Red Cross Blood Shortage

American Red Cross Faces A National Blood Shortage

An Appeal For Blood Donors This Summer

by Melissa LaScaleia

The American Red Cross is experiencing a severe blood shortage and is in dire need of volunteers to donate blood. 

“As a national organization with a footprint in each state, supplies are better in some areas than others,” says Ben Williamson, regional communications director for the American Red Cross, Palmetto SC region. “The states that are doing well can support those others that aren’t. But across the board, it’s a severe shortage which has compelled us to issue a nationwide appeal asking for volunteers to step up and give blood today, and to keep on giving.” 

The blood shortage is attributed to a number of factors. Recently, there has been a spike in the demand for blood by hospitals— which, for the past 14-16 months, were deferring elective operations and non-emergency care because of the pandemic. 

But as the Covid-19 landscape improves, those procedures have resumed; many more than are customary are being scheduled to compensate for the backlog, causing an increased need for blood. 

“Additionally, as we look at the data over the past three months, hospitals are responding to an atypically high number of traumas as compared to 2019,” says Ben. “We’re seeing a 10% increase in trauma needs this year, which is a significant number. Over the past three months, nationwide as an organization, we distributed 75,000 more units of blood for trauma alone than we anticipated and expected to need. All of that leads to a really large hit in the national blood inventory.” 

There’s also the impact of the attention being put on Covid-19 vaccines right now.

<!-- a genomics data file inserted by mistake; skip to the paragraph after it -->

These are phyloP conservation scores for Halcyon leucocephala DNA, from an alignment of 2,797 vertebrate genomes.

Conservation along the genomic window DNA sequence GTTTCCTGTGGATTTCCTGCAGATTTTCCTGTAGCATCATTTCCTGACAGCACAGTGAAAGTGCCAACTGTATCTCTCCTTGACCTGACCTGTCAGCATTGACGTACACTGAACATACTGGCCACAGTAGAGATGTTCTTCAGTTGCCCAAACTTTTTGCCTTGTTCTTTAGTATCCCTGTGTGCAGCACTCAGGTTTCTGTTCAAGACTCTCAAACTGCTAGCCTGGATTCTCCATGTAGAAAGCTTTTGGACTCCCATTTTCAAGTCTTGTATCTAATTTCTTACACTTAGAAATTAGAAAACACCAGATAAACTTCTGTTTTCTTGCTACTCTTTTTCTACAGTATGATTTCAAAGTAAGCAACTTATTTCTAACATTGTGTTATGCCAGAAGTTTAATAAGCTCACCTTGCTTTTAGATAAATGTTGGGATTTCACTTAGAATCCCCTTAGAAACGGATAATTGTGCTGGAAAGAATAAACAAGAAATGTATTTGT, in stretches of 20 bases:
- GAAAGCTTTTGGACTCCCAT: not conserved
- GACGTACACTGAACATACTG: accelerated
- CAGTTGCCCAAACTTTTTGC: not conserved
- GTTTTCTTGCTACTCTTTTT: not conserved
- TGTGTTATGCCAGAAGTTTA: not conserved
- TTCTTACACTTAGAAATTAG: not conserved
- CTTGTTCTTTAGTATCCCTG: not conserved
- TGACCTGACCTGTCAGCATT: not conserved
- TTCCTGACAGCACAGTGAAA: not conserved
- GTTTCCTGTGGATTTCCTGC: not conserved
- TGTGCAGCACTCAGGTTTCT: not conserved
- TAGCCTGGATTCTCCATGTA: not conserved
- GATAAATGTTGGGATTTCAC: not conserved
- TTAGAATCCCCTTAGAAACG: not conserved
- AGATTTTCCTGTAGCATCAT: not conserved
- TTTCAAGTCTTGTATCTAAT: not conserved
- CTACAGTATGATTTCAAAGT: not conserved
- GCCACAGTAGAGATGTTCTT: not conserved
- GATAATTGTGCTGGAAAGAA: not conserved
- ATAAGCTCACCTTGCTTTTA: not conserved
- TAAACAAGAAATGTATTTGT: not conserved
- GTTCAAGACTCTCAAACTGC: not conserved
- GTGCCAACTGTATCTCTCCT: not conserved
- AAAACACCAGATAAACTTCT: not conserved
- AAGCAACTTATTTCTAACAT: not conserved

Approximately one-third of Americans have received the vaccine, and most of the public’s attention is focused on getting vaccinated rather than donating blood. 

“Getting vaccinated is at the forefront of people’s minds,” Ben says. “But we’re trying hard to get the message out that 99% of the time, you can do both; if you’re vaccinated you can still donate.” 

But Red Cross has still seen a dip in donations statistically as compared to previous years, and especially since the vaccine has become more readily available. And that, along with the surge in blood demand, has placed a strain on Red Cross resources and their ability to continue to serve our communities and the people who rely on them for life-saving blood. 

“We’re assuming that the dip has to do with people’s confusion about their eligibility, or that they are so focused on getting vaccinated that they are postponing their blood donation,” Ben says. “But we want to reassure people that you are eligible even if you are between doses. If you have a fever, or aches and pains, we have to defer your donation for two weeks, but this has always been Red Cross standard procedure. So, if your first shot results in some body aches, then come back in two weeks and give.” 

Usually, as an organization, Red Cross sees a tapering off of blood donations by mid-July, as more people travel and deviate from their customary routines, and they issue an appeal like this, at that time. This year’s appeal comes much earlier. 

In SC, the Red Cross has supplied over 24,700 red blood cell units from March-May. That is an increase of more than 500 units in 2020. But still, Red Cross is only filling about 75% of available appointments in South Carolina, so there is plenty of opportunity for people to give at this time. 

“We have really good relationships with the hospitals in South Carolina and across the country,” he adds. “We’re asking for them to slow the pace of elective surgeries so that we can catch up with our blood supply. This is a collective effort amongst hospitals and other blood organizations, to manage the situation.” 

Red Cross wants to remind people that blood products have limited shelf lives and can’t be stored.

“Blood lasts from a couple of days to 42 days, depending on how it’s used,” he adds. “And volunteers are the only people who can help. We need people to commit to donating more than once— this isn’t a situation that can be fixed in a week; it could take several months. So, whether you know your blood type or if you don’t, please try to find the time to donate. Every type of blood is needed right now.”

There are currently over 300 blood drives being run across the state of SC. Find one near you by visiting:; call 1-800-RED-CROSS; or download the Red Cross blood donor app.

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